Don’t let yourself fall into a medical rabbit hole. It’s easy to get overwhelmed with potential diagnoses, but try not to aggravate your worries with this approach. Remember, this information isn’t always complete or accurate online. Your provider will tell you what’s going on in due time. If you have any questions before then, you can always reach out to them.

8. Try Journaling

Many people find that journaling gets their thoughts out of their heads and onto paper. Grab yourself a nice notebook and pen, or open up a blank document on your computer and write down whatever thoughts come to mind.

9. Stick to Your Routine

If you can, keep your routine as normal as possible. It can help you stay grounded and connect you to other people. Even small interactions like checking out at the grocery store or saying hello to a neighbor can go a long way in making things feel normal.

10. Keep a Positive Mindset

Having a positive mindset might seem much easier said than done, but positive thinking is a skill you can build. Instead of thinking the worst, remind yourself you’re getting this scan to improve or maintain your health and take action. It might also help to practice gratitude. Take a moment to appreciate the supportive, loving people in your life and your access to quality health care.

Common Questions About CT Scan Anxiety

CT scans are one of the most common types of imaging tests, so we’ve compiled an FAQ on some popular questions you might have about your scan.

Do You Feel OK After a CT Scan?

Physically, you should not feel any symptoms after a CT scan, assuming you don’t have a reaction to the dye. The person performing the scan should monitor you for any allergic reactions while you’re at the office. You can resume normal activities after you leave, although you might be told to drink plenty of fluids to help flush the dye out of your system.

Can CT Scan Contrast Cause Anxiety?

CT scan contrast dye typically doesn’t cause anxiety on its own, but the experience of going through the test and waiting for the results can certainly make you feel anxious.

Are There Negative Side Effects of CT Scans?

The potential side effects of a CT scan are typically mild and related to the contrast used. If you received a barium solution for contrast, you may have some constipation and/or chalky stools for a few days. Other solutions usually clear out of your system in a day or two and won’t cause any symptoms.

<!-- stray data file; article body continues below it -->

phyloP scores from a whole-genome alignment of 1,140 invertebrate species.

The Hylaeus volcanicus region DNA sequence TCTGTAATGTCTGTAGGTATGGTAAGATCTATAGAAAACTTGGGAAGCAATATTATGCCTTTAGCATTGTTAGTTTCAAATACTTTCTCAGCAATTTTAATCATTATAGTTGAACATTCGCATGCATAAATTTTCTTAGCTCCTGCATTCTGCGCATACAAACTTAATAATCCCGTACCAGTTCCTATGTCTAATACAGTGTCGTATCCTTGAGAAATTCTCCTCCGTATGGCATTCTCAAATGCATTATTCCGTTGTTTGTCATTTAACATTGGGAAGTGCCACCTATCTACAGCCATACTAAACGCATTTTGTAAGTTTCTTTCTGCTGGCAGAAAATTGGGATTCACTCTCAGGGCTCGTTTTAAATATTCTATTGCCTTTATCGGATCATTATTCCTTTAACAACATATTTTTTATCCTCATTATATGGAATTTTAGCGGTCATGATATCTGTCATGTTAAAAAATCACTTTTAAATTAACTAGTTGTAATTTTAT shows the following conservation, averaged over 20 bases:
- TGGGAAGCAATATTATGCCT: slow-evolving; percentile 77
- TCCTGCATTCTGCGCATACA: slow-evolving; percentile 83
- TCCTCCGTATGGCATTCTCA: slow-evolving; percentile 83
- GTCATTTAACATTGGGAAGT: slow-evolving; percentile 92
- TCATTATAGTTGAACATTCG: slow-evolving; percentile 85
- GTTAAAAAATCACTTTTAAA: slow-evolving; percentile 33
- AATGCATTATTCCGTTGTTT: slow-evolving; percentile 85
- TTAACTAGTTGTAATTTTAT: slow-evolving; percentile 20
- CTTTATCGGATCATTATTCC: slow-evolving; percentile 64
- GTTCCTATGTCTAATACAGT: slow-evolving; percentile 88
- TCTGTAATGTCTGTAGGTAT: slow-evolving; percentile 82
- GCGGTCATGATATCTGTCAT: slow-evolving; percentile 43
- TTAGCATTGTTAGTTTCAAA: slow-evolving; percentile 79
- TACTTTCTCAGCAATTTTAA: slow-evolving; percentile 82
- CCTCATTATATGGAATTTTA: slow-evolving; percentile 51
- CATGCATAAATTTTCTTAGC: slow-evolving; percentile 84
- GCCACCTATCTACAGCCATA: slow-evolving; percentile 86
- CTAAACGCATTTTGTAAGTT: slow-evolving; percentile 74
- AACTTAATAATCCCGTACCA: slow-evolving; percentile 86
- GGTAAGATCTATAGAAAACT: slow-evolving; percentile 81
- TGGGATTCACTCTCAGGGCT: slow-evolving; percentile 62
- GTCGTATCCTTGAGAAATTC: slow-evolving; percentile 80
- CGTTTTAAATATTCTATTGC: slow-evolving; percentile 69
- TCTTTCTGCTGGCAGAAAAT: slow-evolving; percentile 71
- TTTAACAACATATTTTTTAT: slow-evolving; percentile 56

There is always the risk of an anaphylactic allergic reaction to the contrast dye, but these responses are extremely rare. They would typically include symptoms like shortness of breath, hives, a rapid heartbeat, facial swelling and impaired breathing. If this reaction occured, your care team would begin treatment immediately.

What Can a Patient Expect After a CT Scan?

Aside from the potential side effects of contrast dye, your post-scan experience should be relatively simple. You can go home shortly afterward and resume normal activities. You should hear back about the results within a day or two.

Request an Appointment or Contact Us

Another major part of reducing scan anxiety is working with an attentive, skilled provider. If you’re in South Florida, the Impressions Imaging team is here to help from our Boca Raton or Tamarac locations. We take the time to make your experience as comfortable as possible and minimize the wait. We work quickly to get you in sooner and return reports within 12-24 hours, all interpreted by world-class technologists and radiologists. If you have any questions, we’re here to answer them.

Reach out to us today to schedule your appointment or learn more about how we can make your test more comfortable.

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Michael Fagian, MD

Michael Fagien, MD

Nuclear Radiologist

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David Clayman, MD

David Clayman, M.D.

Neuro Radiologist